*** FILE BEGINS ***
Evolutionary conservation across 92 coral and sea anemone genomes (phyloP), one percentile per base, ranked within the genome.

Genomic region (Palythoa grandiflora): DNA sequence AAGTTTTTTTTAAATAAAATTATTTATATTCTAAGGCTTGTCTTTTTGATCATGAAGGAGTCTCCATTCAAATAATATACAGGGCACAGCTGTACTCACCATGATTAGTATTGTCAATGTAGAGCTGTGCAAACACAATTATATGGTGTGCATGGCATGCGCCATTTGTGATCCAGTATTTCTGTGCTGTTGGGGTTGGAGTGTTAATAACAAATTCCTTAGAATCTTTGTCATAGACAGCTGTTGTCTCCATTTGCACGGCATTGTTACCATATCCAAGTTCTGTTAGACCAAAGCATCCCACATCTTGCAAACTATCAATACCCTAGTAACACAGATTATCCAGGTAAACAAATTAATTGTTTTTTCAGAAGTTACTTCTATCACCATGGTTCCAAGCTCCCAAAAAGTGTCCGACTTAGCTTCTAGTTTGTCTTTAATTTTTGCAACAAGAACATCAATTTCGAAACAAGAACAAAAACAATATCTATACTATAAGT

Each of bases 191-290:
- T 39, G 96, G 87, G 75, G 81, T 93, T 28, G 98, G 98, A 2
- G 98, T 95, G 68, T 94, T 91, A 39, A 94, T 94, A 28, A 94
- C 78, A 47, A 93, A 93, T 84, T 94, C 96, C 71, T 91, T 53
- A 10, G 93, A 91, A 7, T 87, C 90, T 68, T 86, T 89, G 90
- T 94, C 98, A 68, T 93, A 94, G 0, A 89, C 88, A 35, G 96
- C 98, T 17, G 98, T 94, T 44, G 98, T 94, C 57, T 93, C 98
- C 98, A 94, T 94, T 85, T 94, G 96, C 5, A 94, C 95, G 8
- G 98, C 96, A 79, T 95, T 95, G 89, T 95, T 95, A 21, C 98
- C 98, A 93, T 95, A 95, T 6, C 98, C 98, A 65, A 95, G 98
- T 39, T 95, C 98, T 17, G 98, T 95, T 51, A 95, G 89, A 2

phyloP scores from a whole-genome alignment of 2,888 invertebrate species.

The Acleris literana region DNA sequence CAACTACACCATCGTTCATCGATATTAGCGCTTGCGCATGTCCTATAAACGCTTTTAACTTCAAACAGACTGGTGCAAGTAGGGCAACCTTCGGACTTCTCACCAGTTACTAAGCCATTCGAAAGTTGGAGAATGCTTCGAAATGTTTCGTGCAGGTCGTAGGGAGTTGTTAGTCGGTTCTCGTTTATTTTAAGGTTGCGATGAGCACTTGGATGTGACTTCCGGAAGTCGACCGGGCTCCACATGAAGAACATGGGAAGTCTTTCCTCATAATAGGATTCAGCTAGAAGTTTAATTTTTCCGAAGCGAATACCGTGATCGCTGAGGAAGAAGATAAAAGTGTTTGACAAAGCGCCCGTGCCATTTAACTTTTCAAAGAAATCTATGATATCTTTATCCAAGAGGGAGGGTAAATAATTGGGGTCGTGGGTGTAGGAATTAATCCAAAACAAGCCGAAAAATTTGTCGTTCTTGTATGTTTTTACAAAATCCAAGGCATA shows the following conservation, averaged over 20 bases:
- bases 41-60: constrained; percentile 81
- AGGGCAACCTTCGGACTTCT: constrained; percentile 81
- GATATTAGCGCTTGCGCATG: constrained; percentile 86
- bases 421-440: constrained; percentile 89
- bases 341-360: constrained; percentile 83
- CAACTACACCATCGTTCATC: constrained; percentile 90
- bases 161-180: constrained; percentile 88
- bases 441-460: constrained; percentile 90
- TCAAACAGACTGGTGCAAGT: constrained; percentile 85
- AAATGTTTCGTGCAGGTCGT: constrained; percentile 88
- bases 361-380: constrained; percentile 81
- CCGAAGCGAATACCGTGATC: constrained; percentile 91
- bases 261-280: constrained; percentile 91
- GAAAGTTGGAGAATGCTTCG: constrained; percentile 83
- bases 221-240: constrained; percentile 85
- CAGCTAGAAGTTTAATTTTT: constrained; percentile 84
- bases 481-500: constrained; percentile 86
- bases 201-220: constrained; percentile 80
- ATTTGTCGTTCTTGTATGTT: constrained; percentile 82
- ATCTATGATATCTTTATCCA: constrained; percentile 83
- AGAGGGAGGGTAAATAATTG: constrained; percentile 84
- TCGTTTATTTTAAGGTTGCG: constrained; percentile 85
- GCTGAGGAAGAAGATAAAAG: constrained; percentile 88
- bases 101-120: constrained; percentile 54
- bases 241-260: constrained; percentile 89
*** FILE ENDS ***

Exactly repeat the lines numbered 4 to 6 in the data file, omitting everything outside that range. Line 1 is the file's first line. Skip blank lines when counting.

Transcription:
- T 39, G 96, G 87, G 75, G 81, T 93, T 28, G 98, G 98, A 2
- G 98, T 95, G 68, T 94, T 91, A 39, A 94, T 94, A 28, A 94
- C 78, A 47, A 93, A 93, T 84, T 94, C 96, C 71, T 91, T 53